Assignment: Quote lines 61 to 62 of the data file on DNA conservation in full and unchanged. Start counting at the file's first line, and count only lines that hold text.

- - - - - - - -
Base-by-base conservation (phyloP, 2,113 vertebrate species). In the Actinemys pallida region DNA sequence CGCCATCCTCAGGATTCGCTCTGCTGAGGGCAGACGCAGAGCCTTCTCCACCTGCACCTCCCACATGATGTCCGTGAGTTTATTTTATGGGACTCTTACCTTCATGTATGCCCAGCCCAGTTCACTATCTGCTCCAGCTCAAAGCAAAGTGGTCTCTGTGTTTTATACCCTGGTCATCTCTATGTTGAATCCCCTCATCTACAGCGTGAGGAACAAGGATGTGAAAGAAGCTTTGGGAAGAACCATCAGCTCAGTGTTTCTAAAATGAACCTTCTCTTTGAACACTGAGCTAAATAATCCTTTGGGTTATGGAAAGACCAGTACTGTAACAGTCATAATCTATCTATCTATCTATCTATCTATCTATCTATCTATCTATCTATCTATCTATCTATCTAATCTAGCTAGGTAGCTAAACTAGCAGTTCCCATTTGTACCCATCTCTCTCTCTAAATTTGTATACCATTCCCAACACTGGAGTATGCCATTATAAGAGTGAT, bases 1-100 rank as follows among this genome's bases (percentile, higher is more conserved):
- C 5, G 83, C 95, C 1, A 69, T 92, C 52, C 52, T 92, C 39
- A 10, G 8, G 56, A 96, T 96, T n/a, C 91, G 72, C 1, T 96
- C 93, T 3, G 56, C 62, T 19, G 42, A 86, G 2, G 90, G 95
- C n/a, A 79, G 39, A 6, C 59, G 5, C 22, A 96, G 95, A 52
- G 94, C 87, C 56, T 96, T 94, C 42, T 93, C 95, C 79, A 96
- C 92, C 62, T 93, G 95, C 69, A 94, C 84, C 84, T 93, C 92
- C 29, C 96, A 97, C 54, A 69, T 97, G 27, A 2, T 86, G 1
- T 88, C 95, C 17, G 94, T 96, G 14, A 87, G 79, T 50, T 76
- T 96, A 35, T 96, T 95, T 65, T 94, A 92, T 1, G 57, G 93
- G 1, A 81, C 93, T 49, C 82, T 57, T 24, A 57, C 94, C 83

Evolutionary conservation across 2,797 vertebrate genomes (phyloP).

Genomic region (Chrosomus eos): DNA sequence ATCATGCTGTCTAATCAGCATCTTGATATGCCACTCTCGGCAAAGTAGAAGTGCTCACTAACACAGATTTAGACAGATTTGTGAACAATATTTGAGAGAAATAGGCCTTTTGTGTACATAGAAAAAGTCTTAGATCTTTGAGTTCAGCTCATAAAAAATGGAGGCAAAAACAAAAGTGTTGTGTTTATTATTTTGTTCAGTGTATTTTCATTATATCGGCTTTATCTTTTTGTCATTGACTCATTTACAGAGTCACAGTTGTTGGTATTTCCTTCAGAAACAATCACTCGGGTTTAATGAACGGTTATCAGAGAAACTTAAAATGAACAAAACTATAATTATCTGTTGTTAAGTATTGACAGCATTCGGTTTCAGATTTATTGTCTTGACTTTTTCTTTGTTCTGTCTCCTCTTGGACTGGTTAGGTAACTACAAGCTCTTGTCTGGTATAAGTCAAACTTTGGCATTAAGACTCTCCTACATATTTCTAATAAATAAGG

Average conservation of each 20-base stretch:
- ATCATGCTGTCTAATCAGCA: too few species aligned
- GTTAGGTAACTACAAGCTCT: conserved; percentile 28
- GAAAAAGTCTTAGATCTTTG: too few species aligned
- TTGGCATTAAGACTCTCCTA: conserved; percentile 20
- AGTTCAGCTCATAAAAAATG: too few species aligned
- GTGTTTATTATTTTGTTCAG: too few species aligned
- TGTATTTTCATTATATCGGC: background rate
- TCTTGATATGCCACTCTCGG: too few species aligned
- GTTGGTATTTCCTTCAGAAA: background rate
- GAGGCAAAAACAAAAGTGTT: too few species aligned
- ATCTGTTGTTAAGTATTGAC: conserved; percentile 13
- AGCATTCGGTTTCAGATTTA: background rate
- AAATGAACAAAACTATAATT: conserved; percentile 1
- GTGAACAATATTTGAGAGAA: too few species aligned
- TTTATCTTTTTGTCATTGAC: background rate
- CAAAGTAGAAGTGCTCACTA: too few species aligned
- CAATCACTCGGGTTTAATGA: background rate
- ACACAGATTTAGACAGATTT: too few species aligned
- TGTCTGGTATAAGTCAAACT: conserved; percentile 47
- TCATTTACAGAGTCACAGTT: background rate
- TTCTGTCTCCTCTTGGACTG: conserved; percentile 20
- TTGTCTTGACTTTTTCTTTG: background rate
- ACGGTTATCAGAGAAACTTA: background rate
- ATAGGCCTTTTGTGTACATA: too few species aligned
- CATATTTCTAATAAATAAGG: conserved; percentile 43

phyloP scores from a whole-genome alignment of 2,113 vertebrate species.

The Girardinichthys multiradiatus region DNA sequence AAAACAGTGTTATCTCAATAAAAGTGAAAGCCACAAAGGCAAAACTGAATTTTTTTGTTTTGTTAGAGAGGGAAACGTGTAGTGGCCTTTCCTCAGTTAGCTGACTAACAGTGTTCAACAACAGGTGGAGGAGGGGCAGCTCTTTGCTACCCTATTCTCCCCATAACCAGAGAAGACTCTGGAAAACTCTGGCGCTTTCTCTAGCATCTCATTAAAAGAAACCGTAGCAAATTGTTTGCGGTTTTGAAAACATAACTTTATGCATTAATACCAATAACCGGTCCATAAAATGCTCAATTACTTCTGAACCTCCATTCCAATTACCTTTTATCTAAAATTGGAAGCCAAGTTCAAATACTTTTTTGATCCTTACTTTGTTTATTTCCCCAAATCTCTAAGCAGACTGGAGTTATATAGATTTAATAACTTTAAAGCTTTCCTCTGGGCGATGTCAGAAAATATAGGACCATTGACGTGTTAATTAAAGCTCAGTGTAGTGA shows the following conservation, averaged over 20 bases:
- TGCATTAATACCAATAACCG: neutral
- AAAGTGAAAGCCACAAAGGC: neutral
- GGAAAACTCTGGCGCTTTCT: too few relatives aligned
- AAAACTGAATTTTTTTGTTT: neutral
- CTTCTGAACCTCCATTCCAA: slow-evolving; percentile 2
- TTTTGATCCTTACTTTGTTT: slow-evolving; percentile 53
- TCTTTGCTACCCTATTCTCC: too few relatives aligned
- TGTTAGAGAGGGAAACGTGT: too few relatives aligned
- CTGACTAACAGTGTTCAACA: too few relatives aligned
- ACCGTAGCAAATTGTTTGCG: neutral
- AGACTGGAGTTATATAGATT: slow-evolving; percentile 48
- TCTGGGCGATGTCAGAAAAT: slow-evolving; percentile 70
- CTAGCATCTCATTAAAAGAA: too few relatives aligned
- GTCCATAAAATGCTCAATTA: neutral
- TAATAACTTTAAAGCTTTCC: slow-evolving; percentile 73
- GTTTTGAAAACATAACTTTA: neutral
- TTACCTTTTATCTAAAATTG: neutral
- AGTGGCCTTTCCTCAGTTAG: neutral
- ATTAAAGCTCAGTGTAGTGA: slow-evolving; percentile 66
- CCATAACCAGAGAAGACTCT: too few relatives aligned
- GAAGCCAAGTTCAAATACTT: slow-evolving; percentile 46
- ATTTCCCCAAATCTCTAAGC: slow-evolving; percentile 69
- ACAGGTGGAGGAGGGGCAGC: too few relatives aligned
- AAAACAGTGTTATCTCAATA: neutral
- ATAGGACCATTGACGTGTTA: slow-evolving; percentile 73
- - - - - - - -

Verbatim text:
- CCATAACCAGAGAAGACTCT: too few relatives aligned
- GAAGCCAAGTTCAAATACTT: slow-evolving; percentile 46